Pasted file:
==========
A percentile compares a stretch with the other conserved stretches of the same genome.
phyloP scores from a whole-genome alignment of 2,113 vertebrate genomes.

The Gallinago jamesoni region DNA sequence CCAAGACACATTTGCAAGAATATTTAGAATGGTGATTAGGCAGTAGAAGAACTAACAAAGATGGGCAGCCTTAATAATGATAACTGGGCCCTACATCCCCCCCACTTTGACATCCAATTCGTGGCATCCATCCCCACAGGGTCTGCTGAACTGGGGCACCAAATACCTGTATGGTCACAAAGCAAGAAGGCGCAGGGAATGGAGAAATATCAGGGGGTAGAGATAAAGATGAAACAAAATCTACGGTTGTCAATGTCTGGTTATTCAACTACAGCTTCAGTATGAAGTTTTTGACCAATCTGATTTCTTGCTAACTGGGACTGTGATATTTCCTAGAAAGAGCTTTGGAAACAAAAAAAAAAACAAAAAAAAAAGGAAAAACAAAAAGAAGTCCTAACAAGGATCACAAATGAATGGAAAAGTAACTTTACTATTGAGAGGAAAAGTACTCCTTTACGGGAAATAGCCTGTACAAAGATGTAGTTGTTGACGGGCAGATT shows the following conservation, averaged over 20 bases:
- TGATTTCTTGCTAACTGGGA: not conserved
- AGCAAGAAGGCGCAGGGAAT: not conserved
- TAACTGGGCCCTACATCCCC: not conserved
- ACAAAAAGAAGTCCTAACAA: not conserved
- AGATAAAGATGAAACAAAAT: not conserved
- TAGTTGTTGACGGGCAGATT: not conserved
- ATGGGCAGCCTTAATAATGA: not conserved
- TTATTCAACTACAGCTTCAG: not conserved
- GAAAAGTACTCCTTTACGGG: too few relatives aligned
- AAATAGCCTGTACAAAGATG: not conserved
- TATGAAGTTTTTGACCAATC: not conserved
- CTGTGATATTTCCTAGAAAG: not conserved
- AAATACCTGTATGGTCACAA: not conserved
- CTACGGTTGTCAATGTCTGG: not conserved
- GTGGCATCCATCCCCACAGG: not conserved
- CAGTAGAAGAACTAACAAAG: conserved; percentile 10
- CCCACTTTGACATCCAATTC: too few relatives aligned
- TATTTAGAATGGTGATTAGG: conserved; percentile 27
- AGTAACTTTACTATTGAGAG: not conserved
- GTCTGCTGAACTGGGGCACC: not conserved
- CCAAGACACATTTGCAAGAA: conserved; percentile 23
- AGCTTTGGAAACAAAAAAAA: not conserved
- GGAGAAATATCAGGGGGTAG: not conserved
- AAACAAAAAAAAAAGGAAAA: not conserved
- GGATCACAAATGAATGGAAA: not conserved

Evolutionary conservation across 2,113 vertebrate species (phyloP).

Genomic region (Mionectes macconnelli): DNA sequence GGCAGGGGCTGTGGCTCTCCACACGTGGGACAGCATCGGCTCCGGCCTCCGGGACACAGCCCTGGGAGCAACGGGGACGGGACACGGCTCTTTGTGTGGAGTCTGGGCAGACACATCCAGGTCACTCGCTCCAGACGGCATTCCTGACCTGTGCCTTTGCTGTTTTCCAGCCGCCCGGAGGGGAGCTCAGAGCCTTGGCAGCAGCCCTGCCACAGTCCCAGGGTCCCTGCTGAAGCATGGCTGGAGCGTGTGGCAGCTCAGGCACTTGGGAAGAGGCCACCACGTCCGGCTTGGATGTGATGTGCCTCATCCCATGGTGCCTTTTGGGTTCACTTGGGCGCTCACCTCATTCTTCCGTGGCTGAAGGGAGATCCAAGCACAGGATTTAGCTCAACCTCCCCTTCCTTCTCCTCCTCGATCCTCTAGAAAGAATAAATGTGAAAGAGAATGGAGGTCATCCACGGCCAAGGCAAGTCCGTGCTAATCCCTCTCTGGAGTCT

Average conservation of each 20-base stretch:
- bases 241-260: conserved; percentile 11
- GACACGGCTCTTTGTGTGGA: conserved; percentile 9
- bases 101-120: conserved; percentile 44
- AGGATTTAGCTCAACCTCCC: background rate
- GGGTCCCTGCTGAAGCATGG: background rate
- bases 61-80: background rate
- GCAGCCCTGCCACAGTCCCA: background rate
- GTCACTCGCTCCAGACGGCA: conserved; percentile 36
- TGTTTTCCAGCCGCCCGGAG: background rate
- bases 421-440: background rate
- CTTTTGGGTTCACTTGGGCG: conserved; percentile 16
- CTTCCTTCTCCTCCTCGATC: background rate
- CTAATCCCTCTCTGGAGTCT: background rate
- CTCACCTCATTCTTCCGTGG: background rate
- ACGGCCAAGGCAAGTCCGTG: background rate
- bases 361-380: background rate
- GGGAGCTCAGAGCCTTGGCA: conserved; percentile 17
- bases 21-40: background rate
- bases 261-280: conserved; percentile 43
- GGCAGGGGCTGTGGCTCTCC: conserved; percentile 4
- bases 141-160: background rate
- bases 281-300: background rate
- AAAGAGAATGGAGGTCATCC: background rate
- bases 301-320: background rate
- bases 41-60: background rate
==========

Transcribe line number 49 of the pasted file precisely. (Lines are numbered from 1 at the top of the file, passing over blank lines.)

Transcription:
- bases 21-40: background rate